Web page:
Chafetz Specializes In ‘Before-the-Fact’ Law

By Andy Meek

Sam Chafetz, a shareholder in the Memphis office of Baker, Donelson, Bearman, Caldwell & Berkowtiz PC, has a unique word to describe the kind of law he practices.

“If you want to boil it all down, what it comes down to is one word, and it’s a word I learned in my contracts class at the beginning of law school in 1967,” he said. “I am what is known as a ‘jurisprude.’”


From one perspective, a person could look at Chafetz’s 40 years of experience as a lawyer and use that to encapsulate what he does. His expertise is in securities law, financings, corporate governance and the like. He also has experience with clients across fields include agribusiness, retail, restaurants and manufacturing.

He refers to himself as a jurisprude, though, because in his mind there are basically two kinds of lawyers.

“There are before-the-fact lawyers, and there are after-the-fact lawyers,” said Chafetz, an 11-year veteran of Baker Donelson. “After-the-fact lawyers are litigators. They clean up the mess.

“A jurisprude tries to order the affairs of men so as to avoid conflict. That’s what I do.”

– Sam Chafetz

“Before-the-fact lawyers, we try to set up relations among men so that they know what the rules are of their relationships and they can resolve their differences as they go along without having to resort to arms, to court, to arbitration or to mediation. That’s what a jurisprude does. A jurisprude tries to order the affairs of men so as to avoid conflict and allow them to operate efficiently and economically. That’s what I do.”

Chafetz practiced at Wachtell Lipton Rosen & Katz in New York City before returning to his native Memphis.

At Baker Donelson, he represents public and private enterprises and advises directors and chief executives of companies listed on the New York Stock Exchange, NYSE AMEX Equities, NASDAQ and pink sheets.

He also has counseled clients in industries in tender offers and going private transactions.

He’s admitted to practice in New York and Tennessee. He got his bachelor’s degree from the University of Michigan in 1967 and his law degree from Harvard in 1970.

Among his professional accomplishments, he’s been an adjunct professor of securities regulation at the University of Memphis and the University of Mississippi law schools. He’s been listed in “The Best Lawyers in America: Corporate Governance and Compliance Law, Corporate Law, Leveraged Buyouts and Private Equity Law, Mergers & Acquisitions Law, Private Funds Law, and Securities Law.”

He’s been listed in Mid-South Super Lawyers, and he was named the Best Lawyers’ 2011 Memphis Mergers & Acquisitions Lawyer of the Year and 2012 Memphis Securities Regulation Lawyer of the Year.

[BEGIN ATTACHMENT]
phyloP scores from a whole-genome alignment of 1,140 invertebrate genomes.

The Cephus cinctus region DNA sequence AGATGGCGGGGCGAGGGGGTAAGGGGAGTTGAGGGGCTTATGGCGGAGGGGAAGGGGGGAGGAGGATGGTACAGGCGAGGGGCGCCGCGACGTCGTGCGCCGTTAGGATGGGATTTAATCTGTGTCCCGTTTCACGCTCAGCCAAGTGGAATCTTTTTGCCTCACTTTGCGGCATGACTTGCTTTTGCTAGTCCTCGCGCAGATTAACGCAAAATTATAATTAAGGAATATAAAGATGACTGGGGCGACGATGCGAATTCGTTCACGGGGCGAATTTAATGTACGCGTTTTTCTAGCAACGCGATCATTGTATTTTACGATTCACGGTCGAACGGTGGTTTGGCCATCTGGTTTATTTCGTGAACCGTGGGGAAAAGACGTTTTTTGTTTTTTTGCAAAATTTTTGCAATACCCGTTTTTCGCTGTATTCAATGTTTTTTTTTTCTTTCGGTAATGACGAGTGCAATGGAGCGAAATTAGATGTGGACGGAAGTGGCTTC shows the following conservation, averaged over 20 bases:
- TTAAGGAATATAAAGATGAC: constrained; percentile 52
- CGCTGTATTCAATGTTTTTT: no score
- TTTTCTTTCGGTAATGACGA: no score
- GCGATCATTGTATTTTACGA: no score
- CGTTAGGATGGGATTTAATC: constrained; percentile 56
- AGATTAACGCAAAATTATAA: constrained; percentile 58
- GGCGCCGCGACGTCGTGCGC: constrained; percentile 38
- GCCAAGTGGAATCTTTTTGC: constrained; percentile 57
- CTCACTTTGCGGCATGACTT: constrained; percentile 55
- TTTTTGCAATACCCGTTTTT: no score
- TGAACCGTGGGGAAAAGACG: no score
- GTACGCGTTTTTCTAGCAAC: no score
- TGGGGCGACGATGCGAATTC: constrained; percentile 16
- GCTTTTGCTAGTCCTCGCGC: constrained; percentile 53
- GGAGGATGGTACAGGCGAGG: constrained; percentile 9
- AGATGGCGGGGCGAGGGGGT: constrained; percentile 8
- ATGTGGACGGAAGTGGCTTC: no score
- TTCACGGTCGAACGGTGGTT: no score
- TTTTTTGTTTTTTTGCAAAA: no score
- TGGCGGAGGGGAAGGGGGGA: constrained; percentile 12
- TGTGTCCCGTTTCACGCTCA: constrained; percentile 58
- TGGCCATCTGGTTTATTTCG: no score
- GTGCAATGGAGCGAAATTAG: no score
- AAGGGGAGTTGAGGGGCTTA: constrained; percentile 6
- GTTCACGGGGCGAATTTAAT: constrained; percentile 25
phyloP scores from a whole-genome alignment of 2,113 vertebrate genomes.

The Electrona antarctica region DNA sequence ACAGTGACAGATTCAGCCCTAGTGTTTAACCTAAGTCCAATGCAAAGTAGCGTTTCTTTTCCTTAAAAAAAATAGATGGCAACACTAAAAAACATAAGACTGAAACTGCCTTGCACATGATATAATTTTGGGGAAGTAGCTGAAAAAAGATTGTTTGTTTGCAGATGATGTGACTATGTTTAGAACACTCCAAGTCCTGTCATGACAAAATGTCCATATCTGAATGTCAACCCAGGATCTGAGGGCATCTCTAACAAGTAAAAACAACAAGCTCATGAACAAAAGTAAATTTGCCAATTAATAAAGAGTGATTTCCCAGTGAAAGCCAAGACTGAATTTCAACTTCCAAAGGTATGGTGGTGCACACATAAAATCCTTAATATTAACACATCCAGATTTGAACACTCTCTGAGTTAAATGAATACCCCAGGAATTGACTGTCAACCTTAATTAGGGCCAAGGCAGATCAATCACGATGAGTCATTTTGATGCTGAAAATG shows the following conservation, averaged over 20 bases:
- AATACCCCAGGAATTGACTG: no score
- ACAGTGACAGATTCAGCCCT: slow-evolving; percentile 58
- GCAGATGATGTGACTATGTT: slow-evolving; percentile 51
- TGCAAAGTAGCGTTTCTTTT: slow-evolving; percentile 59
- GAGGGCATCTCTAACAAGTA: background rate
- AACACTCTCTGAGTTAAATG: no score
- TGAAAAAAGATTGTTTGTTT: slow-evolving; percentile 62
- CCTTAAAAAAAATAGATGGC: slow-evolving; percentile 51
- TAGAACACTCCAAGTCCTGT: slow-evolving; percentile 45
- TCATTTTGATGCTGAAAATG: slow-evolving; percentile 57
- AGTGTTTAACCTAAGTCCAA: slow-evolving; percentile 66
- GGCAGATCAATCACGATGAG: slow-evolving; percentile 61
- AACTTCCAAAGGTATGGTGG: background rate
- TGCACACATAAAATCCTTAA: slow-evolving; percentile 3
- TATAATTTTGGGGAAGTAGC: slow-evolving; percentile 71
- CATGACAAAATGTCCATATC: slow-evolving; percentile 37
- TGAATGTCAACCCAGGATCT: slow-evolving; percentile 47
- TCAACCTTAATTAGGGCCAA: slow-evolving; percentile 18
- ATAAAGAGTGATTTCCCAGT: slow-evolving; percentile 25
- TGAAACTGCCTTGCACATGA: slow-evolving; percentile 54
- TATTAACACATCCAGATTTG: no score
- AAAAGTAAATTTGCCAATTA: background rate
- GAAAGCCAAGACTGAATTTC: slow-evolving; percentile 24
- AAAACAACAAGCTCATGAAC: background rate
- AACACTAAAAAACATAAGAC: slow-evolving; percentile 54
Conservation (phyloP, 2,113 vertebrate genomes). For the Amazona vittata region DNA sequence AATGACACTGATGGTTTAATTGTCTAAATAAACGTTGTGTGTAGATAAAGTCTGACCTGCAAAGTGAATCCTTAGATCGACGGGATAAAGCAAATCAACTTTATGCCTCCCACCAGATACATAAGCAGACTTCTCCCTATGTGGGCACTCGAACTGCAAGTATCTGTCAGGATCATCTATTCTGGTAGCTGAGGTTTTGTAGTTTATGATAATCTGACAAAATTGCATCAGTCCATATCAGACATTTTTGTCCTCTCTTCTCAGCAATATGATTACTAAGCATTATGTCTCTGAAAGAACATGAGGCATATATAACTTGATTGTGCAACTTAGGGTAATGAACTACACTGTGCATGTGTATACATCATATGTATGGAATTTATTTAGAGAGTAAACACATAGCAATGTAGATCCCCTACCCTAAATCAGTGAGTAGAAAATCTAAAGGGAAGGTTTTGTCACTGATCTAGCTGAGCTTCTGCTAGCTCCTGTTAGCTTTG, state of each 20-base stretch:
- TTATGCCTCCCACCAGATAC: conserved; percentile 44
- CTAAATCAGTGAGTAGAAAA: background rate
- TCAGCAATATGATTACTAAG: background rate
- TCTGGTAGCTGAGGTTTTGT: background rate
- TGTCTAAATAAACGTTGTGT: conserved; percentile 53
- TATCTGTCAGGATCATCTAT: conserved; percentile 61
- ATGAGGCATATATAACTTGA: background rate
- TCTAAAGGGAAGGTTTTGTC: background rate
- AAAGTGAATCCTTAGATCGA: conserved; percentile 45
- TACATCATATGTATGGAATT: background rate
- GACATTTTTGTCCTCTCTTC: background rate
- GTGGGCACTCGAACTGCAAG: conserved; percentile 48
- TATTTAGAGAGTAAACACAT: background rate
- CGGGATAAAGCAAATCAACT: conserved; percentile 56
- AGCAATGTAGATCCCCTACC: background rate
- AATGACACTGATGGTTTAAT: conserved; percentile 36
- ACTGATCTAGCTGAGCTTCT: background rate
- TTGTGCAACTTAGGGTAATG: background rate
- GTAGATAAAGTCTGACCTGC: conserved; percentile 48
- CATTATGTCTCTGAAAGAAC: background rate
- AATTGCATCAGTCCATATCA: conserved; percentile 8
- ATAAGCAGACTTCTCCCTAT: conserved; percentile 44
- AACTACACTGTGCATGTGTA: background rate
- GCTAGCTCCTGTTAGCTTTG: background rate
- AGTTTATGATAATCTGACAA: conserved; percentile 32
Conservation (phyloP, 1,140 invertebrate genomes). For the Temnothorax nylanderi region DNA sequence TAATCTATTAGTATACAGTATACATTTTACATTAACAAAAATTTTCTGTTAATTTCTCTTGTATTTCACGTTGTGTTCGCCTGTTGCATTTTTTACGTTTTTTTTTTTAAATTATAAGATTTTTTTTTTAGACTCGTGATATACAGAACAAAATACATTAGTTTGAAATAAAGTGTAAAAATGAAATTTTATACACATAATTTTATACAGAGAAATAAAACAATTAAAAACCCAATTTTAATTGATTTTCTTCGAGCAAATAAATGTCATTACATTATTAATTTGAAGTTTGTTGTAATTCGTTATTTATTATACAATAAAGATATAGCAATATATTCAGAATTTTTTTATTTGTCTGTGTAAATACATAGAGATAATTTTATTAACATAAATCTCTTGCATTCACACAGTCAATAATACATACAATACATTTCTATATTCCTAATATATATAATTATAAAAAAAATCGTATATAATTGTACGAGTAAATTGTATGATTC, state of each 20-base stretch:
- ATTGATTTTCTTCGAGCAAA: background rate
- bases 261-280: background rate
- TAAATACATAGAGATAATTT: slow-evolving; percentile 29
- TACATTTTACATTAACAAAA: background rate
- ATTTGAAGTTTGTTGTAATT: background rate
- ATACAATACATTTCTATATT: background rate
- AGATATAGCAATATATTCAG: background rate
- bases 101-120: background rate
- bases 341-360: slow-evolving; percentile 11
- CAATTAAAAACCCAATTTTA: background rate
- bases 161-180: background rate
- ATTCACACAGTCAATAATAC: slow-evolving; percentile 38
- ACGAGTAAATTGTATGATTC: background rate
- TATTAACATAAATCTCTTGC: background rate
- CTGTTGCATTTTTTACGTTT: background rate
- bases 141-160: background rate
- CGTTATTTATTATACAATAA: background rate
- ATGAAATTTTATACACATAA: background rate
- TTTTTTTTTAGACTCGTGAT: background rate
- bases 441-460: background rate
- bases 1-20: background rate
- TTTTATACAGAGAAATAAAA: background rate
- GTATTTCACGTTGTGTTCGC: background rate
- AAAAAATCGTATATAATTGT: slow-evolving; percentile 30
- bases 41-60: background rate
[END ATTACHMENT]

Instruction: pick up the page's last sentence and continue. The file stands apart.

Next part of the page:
His interests outside the office include bicycling and community charitable fundraising.

Chafetz went through life at first thinking he would grow up to be a mechanical engineer. But watching what happened surrounding a sale of his family’s auto parts rebuilding business convinced him of something.

And that something was the need for attorneys who had the expertise to guide what are sometimes novice or self-made businesspeople through what Chafetz calls these “once in a lifetime moments.”

The economy has been in a prolonged soft patch, but that doesn’t necessarily put an automatic damper on work for people like Chafetz. He says it just means different work.

“National statistics will demonstrate that the volume of transactions in the business world is down,” Chafetz said. “That includes mergers and acquisitions, financings, and hopefully we’ve seen the bottom of that trough.

“What happens in a trough is those mechanisms that a jurisprude has put in place to order the affairs of men in tough times get tested.”

They get tested, because Chafetz said the professional advice attorneys give shifts from creating relationships to holding peoples’ hands and working through the mechanisms for dispute resolutions that were put in places when times were better.

“So the volume of work doesn’t change very much, but the nature of the work changes,” he said.

Chafetz has three separate but related pieces of advice for any aspiring young lawyer. And each tip involves learning new things and asking questions.

“A day in which I have not learned something new is a wasted day,” Chafetz said. “And I’ve been practicing for over 40 years. “Two, the most important question is the one you’re embarrassed to ask or that you failed to ask, because that’s where your true ignorance lies and you need edification. And three, there’s something to learn from everyone.”